The mental health crisis among America’s youth is real – and staggering

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Between 2009 and 2017, rates of major depression among 20- to 21-year-olds more than doubled. Ana Ado/Shutterstock.com

Jean Twenge, San Diego State University

The first signs of a problem started to emerge around 2014: More young people said they felt overwhelmed and depressed. College counseling centers reported sharp increases in the number of students seeking treatment for mental health issues.

Even as studies were showing increases in symptoms of depression and in suicide among adolescents since 2010, some researchers called the concerns overblown and claimed there simply isn’t enough good data to reach that conclusion.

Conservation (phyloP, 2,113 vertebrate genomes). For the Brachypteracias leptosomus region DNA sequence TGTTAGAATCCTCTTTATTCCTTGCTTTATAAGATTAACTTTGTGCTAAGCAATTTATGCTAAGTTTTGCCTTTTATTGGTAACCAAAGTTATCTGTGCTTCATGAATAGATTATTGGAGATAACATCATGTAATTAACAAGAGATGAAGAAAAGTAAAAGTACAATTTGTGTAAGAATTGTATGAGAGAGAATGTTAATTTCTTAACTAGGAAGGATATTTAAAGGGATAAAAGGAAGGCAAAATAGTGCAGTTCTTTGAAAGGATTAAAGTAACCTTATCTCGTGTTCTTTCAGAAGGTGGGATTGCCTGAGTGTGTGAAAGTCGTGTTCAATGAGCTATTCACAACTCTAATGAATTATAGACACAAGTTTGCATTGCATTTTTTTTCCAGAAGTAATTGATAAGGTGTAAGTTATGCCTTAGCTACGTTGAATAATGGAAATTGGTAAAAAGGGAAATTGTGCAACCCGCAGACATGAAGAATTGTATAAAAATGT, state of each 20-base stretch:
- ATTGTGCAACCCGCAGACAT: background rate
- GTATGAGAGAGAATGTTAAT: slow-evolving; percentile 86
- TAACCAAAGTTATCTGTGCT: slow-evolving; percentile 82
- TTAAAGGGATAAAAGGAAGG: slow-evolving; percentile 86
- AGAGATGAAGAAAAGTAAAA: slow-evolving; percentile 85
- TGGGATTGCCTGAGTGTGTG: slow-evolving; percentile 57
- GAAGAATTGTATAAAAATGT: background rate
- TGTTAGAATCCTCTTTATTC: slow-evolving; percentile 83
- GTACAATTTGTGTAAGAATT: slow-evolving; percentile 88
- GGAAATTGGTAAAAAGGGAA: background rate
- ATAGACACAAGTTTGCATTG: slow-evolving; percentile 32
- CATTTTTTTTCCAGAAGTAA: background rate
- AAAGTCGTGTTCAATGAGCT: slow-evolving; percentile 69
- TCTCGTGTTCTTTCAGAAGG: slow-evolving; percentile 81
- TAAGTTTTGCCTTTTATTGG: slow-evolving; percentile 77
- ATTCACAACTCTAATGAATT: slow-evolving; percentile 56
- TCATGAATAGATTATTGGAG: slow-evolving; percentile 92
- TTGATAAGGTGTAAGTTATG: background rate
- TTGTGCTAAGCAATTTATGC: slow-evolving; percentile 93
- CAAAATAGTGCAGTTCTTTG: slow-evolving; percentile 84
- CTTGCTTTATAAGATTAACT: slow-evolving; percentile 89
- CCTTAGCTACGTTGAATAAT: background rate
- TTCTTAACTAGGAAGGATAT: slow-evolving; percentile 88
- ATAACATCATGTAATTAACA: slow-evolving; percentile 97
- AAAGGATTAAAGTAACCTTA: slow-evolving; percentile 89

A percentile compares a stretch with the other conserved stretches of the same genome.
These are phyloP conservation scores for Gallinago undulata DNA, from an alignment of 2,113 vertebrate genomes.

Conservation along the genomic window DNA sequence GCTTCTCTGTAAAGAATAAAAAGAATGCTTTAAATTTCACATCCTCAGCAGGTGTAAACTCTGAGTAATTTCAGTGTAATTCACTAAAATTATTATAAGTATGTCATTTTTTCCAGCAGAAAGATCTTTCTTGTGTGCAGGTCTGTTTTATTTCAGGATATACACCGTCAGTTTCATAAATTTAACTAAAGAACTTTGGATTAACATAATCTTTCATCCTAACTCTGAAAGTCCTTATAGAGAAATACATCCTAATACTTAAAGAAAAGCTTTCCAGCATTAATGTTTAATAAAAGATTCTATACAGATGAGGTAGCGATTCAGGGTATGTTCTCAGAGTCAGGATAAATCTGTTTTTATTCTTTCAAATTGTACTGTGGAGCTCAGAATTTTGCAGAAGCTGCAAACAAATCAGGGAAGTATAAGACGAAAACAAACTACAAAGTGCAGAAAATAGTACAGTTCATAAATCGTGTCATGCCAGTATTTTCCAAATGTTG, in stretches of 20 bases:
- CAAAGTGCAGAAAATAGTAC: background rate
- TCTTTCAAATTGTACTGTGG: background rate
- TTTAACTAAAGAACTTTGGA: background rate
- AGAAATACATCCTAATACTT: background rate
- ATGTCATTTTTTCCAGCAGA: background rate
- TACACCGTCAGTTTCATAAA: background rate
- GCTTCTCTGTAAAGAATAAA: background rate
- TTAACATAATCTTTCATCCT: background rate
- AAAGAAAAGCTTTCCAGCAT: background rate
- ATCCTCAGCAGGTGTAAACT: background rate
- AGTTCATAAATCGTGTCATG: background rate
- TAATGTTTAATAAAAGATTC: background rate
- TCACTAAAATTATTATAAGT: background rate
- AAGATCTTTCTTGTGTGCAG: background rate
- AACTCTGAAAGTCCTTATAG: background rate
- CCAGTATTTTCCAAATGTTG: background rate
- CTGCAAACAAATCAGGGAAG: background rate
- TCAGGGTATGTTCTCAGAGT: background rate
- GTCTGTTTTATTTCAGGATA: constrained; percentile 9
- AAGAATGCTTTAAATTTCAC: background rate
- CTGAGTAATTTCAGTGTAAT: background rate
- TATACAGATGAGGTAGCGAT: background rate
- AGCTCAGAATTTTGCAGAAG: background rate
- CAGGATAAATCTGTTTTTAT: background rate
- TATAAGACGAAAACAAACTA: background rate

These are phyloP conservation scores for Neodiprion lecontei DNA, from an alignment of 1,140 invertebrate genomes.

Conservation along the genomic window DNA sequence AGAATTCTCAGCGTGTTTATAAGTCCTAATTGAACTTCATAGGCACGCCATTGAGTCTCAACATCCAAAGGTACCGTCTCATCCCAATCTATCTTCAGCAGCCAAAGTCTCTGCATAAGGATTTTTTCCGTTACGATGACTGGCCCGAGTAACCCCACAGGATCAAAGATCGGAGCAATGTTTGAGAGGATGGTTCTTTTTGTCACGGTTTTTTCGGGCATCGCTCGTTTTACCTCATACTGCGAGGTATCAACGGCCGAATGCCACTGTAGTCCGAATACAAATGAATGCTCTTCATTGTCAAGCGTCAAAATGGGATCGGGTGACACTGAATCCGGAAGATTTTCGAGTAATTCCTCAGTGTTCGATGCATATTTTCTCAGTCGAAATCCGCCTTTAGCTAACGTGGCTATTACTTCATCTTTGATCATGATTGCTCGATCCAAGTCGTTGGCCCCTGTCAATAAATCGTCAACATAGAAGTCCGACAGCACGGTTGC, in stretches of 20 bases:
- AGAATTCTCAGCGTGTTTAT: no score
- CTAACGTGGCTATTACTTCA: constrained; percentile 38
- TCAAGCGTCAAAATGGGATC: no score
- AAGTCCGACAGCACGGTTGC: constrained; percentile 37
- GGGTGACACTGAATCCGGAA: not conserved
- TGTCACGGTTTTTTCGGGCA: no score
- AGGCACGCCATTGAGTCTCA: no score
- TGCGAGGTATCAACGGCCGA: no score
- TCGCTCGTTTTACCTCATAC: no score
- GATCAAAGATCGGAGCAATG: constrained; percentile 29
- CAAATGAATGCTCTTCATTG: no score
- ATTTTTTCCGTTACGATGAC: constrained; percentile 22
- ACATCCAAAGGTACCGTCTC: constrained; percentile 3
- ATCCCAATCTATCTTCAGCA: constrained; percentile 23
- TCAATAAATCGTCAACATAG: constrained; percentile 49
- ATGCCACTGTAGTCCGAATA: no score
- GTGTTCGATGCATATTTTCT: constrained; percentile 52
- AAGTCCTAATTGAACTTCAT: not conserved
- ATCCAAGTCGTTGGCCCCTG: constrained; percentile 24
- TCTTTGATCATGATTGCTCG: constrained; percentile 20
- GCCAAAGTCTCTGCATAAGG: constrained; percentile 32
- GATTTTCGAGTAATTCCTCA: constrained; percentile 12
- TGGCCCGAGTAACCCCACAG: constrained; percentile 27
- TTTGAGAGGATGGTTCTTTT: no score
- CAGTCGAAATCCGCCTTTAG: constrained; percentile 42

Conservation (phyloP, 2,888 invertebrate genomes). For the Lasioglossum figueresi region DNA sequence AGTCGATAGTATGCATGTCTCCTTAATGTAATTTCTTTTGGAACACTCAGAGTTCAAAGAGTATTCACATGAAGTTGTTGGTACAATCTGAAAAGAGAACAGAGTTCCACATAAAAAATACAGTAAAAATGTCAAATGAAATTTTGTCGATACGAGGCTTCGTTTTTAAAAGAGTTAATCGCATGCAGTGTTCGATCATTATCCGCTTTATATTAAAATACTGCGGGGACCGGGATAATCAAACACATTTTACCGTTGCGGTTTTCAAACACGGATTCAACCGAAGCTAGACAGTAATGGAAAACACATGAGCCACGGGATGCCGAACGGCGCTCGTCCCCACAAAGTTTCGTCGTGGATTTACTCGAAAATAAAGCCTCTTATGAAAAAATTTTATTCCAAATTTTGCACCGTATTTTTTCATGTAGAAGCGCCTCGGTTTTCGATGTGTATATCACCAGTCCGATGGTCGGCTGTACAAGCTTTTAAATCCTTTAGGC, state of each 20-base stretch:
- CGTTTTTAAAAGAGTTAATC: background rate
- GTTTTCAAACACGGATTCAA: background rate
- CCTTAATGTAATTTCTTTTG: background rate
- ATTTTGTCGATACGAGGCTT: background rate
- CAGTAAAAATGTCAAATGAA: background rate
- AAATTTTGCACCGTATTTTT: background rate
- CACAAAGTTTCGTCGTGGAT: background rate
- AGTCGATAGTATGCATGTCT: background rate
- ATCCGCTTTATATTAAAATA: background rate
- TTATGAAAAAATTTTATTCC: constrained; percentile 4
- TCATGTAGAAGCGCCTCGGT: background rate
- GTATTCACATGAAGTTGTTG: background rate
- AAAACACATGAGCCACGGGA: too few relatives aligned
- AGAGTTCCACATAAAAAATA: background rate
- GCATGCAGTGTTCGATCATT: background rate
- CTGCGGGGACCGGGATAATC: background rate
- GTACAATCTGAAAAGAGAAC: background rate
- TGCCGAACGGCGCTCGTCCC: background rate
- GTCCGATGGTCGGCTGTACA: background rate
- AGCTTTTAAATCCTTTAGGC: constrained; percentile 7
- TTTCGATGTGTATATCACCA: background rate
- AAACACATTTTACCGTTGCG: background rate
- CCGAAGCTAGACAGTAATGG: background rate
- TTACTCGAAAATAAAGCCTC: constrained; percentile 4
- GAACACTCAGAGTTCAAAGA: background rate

The idea that there’s an epidemic in anxiety or depression among youth “is simply a myth,” psychiatrist Richard Friedman wrote in The New York Times last year. Others suggested young people were simply more willing to get help when they needed it. Or perhaps counseling centers’ outreach efforts were becoming more effective.

But a new analysis of a large representative survey reinforces what I – and others – have been saying: The epidemic is all too real. In fact, the increase in mental health issues among teens and young adults is nothing short of staggering.

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